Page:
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While the pigs and dogs live in comfort in the farmhouse, the pigs have started sleeping in beds, the other animals live in spare conditions. It is very cold in the winter, and food is scarce.
While the other animals live with reduced food, the pigs get milk and apples.
The animals work long and hard, giving up their rest, while the pigs just remain idle.
Napoleon is cruel to the other animals, when the hens object to their eggs being sold, and they stage a protest, he cuts off their rations until they give in and allow the eggs to be sold.
The animals live under a constant threat of death.
"The years pass, and the animals lead harder and harder lives, though at least no animal is lorded over by a human. Then, one day, Napoleon emerges from the house on two legs. The sheep's traditional chant of "Four legs good, two legs bad" has now, somehow, been changed to "Four legs good, two legs better."
Animal farm is a story of how a revolution went wrong. The farm is a metaphor for a country. The animals on Manor Farm have a revolution and kick out their selfish ruler, the farmer. The Pigs become leaders. The pigs promise that everyone will share everything equally (this is communism). In the beginning this is a genuine ambition, but once Snowball is chased out, Napolean gradually takes the farm's good things (apples, eggs, the farm-house etc) until the animals are no better than before the revolution.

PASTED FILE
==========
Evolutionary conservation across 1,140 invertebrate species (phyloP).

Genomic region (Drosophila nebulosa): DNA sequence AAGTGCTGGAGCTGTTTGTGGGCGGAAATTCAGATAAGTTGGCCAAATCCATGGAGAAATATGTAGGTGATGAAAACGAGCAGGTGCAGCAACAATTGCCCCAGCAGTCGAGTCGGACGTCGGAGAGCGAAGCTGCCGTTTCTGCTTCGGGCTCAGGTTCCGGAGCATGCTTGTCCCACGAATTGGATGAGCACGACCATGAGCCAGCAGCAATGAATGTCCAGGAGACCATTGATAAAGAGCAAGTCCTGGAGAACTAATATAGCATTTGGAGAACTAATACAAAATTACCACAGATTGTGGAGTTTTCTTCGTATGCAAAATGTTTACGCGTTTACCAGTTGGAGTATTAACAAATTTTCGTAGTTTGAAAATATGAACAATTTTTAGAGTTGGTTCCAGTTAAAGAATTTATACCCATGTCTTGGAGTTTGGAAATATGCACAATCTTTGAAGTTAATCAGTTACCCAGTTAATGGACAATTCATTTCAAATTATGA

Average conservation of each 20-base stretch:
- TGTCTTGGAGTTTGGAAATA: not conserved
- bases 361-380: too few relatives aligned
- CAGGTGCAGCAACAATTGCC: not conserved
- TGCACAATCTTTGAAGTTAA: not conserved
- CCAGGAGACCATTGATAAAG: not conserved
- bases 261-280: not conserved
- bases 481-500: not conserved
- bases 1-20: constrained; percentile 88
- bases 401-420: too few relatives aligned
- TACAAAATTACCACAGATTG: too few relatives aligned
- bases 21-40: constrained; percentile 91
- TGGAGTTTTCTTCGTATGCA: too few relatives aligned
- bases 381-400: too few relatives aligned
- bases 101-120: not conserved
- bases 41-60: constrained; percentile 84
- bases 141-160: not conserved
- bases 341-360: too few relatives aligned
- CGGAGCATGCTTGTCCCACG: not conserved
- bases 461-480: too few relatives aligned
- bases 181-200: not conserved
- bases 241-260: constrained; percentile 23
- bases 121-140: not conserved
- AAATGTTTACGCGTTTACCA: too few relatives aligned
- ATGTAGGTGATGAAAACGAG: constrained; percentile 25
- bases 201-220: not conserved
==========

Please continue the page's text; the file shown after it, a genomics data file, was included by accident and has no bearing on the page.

So your answer is the animals' living conditions change during the book. After the revolution, they start off as free citizens and share the fruits of their labour, they work hard, but they own their work. The more they work, the more they progress and the better their lives become. But Napolean, using the brutal dogs, gradually steals their freedom and the benefits of their work.
Their equal society is corrupted and the pigs (politicians/rich people) take an unfair share of the community's profit. The animals (normal working people) work for nothing except their basic needs and the greedy pigs consume all the luxuries.
Consider this quote from Dom Camara, Archbishop of São Paulo "When I fed the poor they called me a saint. When I asked, "why are the poor hungry?", they called me a communist."
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